Absolute elation

Peake said the win was “gritty”, admitting that it almost slipped out of his side’s hands.

“I just said to all the forwards and the mids that we just have to keep on grinding and it’ll come … I was proud of the way we defended. We’re a blue collar team so when we get to work and get our hands dirty we play good footy,” Peake said.

“It’s a pretty special occasion.”

Two football players celebrate on the field after winning

Brett Peake celebrates with team mates following the win.(ABC Great Southern: Briana Fiore)

Coach Jamie Ram said the win took a lot of hard work and a “will to win”. 

“They [the players] are pretty fit … it has taken a lot of hours and a lot of work behind the scenes,” he said. 

More than just a game 

Albany Sharks captain McLean said he had the belief in the boys and was grateful for the community support. 

“Just to really feel like the wider community is behind you and wants to see you succeed is something that we as players really want to tap into,” McLean said.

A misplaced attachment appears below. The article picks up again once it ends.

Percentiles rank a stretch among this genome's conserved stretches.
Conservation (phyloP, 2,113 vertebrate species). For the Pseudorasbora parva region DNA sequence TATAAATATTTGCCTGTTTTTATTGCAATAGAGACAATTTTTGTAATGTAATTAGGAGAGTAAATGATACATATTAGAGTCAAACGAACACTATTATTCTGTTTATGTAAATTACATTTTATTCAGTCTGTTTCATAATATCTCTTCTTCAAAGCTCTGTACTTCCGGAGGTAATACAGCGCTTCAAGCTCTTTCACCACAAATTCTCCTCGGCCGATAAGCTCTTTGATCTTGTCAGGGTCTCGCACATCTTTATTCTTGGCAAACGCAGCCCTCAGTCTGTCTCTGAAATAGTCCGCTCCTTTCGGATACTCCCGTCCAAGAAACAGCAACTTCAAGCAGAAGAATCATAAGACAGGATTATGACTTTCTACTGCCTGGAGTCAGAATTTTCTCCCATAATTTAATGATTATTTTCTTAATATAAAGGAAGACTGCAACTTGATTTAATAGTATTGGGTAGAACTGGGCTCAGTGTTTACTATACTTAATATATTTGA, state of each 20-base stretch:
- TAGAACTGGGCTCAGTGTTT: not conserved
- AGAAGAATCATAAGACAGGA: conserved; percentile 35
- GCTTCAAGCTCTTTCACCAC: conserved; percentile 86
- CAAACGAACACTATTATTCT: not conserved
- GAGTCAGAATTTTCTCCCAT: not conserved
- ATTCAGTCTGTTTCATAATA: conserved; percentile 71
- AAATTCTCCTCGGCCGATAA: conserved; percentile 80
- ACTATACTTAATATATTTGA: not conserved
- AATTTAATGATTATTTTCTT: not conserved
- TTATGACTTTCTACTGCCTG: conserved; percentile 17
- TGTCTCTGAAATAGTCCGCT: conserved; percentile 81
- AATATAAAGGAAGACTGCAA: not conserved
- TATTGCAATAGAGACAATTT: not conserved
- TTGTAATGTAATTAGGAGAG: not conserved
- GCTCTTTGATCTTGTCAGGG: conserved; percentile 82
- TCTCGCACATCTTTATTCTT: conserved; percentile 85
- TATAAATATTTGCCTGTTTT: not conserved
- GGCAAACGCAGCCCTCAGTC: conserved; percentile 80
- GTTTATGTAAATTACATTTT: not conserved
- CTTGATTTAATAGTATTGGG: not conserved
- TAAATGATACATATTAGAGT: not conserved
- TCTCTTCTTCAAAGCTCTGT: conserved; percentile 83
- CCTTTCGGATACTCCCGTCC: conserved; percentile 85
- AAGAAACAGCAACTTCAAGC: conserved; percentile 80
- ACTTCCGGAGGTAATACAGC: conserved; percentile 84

A football player holds a trophy above his head, alongside his coach

Albany Sharks captain Tait McLean and coach Jamie Ram.(ABC Great Southern: Briana Fiore)

“One of the things that came up was that we want to do it for our families and the people we love.

“My mum’s a good example of someone who has put in a lot of work … when things got tough we’ve got to [remember that we’re doing this] for everyone else as well.”

McLean’s mum, Sharon, volunteers in the club’s canteen and said the win reduced her to tears. 

“It was worth every hard moment that we’ve been through,” she said.